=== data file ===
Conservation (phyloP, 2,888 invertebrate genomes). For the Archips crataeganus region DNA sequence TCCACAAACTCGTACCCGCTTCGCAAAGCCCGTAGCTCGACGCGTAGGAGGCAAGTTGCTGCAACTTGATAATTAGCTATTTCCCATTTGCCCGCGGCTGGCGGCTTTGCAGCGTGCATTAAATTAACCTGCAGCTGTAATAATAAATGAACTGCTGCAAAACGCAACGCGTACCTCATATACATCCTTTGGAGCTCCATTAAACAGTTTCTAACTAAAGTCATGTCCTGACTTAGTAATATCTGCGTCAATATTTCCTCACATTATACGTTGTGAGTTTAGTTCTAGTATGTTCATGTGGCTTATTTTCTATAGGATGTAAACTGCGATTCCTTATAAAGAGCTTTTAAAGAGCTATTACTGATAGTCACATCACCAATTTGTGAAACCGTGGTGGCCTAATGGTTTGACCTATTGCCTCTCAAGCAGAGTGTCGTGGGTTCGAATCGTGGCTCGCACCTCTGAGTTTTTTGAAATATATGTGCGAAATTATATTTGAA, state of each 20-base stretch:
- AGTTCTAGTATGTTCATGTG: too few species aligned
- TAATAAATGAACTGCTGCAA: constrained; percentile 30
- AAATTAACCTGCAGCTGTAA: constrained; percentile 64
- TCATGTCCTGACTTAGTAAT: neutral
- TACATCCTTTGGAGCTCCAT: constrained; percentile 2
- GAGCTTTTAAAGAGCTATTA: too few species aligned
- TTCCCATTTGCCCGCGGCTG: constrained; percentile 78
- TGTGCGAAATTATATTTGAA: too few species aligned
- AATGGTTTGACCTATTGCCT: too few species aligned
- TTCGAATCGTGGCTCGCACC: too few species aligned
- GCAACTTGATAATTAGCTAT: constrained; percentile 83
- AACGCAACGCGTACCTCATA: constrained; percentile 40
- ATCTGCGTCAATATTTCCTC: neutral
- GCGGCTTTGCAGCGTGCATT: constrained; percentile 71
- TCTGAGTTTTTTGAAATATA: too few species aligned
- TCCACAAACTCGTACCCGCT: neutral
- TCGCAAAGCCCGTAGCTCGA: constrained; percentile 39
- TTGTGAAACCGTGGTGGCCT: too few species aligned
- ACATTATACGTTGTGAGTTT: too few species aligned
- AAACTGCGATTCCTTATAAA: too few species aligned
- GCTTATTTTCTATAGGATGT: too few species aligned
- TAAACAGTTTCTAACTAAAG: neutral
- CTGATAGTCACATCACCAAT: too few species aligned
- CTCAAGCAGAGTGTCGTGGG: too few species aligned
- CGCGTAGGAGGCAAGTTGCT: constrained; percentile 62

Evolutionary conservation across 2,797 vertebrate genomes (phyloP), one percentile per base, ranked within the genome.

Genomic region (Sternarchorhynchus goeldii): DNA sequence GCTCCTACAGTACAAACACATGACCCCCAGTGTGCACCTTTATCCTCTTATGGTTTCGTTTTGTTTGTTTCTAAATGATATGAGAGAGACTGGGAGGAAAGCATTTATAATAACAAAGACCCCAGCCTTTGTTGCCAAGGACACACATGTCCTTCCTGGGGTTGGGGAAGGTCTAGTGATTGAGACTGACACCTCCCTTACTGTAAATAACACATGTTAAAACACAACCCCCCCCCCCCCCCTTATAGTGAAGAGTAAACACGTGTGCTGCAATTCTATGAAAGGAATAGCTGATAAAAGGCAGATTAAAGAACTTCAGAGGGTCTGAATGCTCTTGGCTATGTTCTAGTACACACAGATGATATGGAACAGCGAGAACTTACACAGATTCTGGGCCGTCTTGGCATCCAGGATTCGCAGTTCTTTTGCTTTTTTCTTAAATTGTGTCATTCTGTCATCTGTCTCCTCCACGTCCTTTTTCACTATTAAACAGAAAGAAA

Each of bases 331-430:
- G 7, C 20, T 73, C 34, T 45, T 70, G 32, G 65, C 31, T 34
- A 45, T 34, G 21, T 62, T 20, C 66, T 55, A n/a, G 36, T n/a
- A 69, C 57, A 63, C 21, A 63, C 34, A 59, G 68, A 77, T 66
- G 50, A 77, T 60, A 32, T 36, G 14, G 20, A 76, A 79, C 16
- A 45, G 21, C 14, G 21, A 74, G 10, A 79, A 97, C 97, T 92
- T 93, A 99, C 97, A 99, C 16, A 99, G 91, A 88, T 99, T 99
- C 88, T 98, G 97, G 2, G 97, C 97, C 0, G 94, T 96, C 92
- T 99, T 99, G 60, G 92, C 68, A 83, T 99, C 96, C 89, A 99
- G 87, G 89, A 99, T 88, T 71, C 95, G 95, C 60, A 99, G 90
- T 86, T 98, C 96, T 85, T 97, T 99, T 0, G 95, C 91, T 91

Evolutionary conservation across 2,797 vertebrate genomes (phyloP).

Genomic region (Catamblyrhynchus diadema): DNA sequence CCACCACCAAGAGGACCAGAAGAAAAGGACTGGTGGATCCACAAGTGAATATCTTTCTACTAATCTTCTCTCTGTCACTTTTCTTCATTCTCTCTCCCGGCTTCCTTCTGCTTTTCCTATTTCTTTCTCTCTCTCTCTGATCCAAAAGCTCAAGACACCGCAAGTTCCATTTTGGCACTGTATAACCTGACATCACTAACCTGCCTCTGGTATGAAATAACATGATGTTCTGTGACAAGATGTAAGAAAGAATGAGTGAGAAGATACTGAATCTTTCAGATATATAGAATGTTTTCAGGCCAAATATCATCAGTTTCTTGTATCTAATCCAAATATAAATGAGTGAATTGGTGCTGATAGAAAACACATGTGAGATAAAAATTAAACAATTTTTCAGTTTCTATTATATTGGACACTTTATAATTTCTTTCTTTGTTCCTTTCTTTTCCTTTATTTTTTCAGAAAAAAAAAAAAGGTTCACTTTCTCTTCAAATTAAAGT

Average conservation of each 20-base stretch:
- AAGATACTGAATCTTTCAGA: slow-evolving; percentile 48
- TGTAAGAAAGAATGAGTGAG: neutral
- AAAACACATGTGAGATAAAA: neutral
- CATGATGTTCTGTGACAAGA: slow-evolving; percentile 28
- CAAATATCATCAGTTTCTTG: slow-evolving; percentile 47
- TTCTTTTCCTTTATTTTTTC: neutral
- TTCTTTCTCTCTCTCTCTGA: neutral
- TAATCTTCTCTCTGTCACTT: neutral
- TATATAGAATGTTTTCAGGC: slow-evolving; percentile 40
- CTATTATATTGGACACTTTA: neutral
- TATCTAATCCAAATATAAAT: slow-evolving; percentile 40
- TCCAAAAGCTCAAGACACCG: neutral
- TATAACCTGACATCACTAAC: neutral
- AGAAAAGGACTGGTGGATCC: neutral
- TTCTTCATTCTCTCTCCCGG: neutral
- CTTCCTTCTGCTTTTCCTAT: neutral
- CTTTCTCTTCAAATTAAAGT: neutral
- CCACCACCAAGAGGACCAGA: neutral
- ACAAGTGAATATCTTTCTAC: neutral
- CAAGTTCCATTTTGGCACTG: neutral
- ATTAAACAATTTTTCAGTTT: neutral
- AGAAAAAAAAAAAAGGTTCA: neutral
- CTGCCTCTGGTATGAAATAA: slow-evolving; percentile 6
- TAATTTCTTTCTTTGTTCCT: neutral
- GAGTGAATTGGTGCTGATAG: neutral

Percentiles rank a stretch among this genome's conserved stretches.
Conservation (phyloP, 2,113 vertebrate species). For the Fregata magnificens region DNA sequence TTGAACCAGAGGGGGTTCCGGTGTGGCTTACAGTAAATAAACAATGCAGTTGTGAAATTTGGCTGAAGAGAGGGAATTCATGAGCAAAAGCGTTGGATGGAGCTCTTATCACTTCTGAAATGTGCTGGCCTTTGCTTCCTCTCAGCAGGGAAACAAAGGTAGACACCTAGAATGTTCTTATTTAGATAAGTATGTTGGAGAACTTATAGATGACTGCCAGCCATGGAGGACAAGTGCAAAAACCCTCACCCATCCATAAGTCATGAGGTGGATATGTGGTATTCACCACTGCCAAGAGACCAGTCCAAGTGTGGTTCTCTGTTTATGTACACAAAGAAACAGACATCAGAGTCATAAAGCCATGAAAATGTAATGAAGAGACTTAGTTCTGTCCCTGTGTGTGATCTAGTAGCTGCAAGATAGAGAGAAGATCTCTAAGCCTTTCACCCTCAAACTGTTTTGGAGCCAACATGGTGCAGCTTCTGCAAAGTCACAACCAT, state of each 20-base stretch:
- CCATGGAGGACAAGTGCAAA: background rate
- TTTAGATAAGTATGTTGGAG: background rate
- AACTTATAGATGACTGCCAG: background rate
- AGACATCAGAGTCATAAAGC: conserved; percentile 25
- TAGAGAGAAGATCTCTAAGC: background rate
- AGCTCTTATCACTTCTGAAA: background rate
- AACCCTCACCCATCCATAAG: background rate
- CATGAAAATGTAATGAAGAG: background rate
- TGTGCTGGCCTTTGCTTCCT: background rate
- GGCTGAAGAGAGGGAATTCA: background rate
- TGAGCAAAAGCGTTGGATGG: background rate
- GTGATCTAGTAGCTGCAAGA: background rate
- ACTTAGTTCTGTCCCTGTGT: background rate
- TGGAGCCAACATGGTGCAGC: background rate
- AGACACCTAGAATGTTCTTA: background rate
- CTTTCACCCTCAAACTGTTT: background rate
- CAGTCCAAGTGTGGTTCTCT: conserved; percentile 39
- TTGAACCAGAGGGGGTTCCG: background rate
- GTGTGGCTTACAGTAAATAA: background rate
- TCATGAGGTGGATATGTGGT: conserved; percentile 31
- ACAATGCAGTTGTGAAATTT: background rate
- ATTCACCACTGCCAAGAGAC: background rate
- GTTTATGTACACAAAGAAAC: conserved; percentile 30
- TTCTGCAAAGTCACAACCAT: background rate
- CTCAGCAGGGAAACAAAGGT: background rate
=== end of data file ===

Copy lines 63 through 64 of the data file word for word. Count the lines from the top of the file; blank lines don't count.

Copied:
- ATTAAACAATTTTTCAGTTT: neutral
- AGAAAAAAAAAAAAGGTTCA: neutral